Yesterday's barbaric shooting in the newsroom of a satirical French magazine cannot but raise the
question (again) about the supposed connection of religion and violence. The Bible itself seems guilty of promoting murder and mayhem at God's orders: just look at 1 Samuel 15:3 (although if you keep reading to verse 6, that pesky mercy finds its way in). Certainly, over the years I have fielded enough questions on that score! There are not a few places where similar commands are given, so one can be forgiven for assuming that war by obliteration is simply part of God's modus operandi.
By the time we get to the prophetic books (800 BC), the people Israel are not Bronze Age warriors on the march to acquire territory. In fact, after a brief golden era (the reign of Solomon, whose very name means "peace"), they had been divided and conquered and are about to lose their land (if, as with the later prophets, they hadn't already been forced into exile). And yet the prophets still use the language of the "ban of destruction"! Sometimes, to encourage the disheartened people, the prophet speaking in God's name promises a ban of destruction against their oppressors, or says that God will strengthen the people so that they will be unconquerable. As much as the recipients of those prophecies may have desired the extermination of Assyria or Babylon it was clear that they were not being commanded to carry something out: it was so far beyond their abilities as to be unthinkable. By this point, the language of the ban was symbolic of complete deliverance--a deliverance brought about solely through God's power.
Somewhere between the Bronze Age and the prophet Isaiah, the people outgrew the old patterns of warfare that characterized their primitive, fundamentally tribal society. Their leaders were no longer rugged chieftains with battle scars, but hereditary kings, priests and scribes--roles that can only develop in a stable culture with the luxury to devote to planning and to books. Even when Jerusalem was conquered and subjected to a ban of destruction, the king, nobles and most of the population was not put to the sword, but taken to Babylon as exiles, while the poorest of the people were left to live off the land. Total extermination was no longer a tool of war. There is one late witness to a kind of "ban of destruction" shortly before the Roman period, when the now-Jewish people was being itself obliterated under the Seleucids and the Maccabees reverted to the tactic to defend the recently restored Temple. (As a sign that this was a reversion to primitive conditions, the early Maccabees and their sympathizers had fled the city to live in caves.)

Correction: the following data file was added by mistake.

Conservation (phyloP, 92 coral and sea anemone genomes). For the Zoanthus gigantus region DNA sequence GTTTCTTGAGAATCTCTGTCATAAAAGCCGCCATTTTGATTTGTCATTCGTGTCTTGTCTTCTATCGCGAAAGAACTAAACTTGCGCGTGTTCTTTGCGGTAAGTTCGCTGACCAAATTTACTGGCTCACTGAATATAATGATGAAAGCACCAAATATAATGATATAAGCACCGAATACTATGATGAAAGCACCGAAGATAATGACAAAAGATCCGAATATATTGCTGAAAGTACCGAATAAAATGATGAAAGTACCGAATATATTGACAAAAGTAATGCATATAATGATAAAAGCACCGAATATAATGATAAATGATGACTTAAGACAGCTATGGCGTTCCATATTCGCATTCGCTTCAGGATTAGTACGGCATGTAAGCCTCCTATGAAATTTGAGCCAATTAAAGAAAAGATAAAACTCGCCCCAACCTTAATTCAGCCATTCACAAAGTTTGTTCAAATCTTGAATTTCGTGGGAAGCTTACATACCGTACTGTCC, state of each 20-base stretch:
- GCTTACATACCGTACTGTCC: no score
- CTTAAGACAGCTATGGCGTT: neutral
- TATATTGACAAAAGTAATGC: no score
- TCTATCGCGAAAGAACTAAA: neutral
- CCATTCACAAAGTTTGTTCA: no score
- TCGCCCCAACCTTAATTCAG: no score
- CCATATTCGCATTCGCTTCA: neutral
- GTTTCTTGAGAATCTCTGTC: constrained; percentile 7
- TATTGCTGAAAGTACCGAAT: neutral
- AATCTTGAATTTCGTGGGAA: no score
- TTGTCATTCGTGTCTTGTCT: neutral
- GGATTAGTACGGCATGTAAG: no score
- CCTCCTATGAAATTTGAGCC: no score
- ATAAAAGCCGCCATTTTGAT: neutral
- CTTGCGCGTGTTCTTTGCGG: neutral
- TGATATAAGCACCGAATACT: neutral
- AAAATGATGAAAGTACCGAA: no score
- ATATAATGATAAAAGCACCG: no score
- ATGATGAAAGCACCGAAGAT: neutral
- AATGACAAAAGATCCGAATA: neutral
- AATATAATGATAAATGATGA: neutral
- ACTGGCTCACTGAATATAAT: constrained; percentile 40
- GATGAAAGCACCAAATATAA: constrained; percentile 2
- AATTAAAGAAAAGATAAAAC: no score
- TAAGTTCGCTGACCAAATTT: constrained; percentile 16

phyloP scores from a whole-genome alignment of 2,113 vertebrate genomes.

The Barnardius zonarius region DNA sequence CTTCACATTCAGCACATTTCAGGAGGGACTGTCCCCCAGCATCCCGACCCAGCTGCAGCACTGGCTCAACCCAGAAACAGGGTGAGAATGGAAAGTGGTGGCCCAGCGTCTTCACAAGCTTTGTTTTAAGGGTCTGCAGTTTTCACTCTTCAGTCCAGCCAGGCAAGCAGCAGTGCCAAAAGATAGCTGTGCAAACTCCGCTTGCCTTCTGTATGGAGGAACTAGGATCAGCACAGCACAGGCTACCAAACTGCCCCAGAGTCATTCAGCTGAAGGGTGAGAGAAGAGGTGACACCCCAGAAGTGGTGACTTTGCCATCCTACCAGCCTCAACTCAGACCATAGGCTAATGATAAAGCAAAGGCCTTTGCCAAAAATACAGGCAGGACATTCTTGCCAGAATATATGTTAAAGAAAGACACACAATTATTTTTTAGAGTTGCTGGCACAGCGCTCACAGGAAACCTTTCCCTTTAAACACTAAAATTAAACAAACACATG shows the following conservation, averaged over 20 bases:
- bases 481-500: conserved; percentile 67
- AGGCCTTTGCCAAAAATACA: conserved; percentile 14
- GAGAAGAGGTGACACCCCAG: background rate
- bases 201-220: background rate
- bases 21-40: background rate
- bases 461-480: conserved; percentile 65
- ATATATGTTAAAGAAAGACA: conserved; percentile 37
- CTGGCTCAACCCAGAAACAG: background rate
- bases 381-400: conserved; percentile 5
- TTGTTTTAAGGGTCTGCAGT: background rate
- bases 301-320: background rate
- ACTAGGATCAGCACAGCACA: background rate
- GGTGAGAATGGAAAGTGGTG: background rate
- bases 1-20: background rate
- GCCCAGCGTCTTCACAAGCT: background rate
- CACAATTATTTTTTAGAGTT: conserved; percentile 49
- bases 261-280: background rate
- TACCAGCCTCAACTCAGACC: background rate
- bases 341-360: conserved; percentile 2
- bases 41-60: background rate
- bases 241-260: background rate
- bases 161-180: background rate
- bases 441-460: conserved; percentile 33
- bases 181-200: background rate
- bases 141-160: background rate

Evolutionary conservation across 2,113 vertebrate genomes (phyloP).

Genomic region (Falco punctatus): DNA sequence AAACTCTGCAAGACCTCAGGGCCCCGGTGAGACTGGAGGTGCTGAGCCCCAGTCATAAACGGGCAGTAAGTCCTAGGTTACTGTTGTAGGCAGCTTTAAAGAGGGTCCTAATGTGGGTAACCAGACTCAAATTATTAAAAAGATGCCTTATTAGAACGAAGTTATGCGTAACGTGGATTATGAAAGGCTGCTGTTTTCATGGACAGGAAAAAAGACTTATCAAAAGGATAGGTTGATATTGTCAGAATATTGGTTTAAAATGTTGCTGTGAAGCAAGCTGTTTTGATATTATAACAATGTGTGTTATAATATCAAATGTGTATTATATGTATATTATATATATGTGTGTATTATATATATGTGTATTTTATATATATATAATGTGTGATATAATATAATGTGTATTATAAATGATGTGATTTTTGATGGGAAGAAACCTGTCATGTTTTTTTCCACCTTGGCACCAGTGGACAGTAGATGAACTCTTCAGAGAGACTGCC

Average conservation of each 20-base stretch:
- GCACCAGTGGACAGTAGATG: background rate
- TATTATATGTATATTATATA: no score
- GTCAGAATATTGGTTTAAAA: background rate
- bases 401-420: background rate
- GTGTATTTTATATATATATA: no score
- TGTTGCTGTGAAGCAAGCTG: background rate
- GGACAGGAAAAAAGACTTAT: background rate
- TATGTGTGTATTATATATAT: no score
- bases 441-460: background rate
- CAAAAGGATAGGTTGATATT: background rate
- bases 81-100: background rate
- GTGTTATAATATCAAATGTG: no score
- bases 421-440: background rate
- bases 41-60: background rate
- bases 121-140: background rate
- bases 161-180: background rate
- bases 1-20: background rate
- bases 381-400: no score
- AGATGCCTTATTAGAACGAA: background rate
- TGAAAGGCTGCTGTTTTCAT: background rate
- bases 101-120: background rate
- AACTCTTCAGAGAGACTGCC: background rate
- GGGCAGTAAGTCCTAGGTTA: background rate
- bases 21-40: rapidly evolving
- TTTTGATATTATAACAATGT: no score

The Bible itself witnesses that the "ban of destruction," the wholesale slaughter of populations within a settlement (along with the destruction of the houses and cattle) was not so much God's command as it was simple, untrammeled human violence projected onto God; a form of violence very much tied up with what could be called a developmental stage not only in human civilization, but also with the growing knowledge of God. The famous dictum "quidquid recipitur" (that which is received is received according to the mode of the receiver) applies here. "When the fullness of time had come, God sent his Son" to make even more explicit what God's actual intentions for human society are: "Love your enemies; do good to those who hate you" (see Luke 6); "Bless those who curse you; do not repay evil for evil" (see Romans 12).
So, no: the Bible, read and interpreted as a whole (no cherry picking!) does not condone or sacralize violence. Given our fallen state, however, it may be a constant temptation even for Christians. Aren't shunning, dismissing people (or whole groups) on the basis of their leftist or rightist stance on a particular issue, scapegoating, labeling or calumny simply milder, perhaps more sophisticated forms of the ban?
For some insightful reading, I recommend the books of James Alison. Here's a sample. This is what I'm reading right now (second go-through, this time with a pencil!). This is what's waiting on my bookshelf.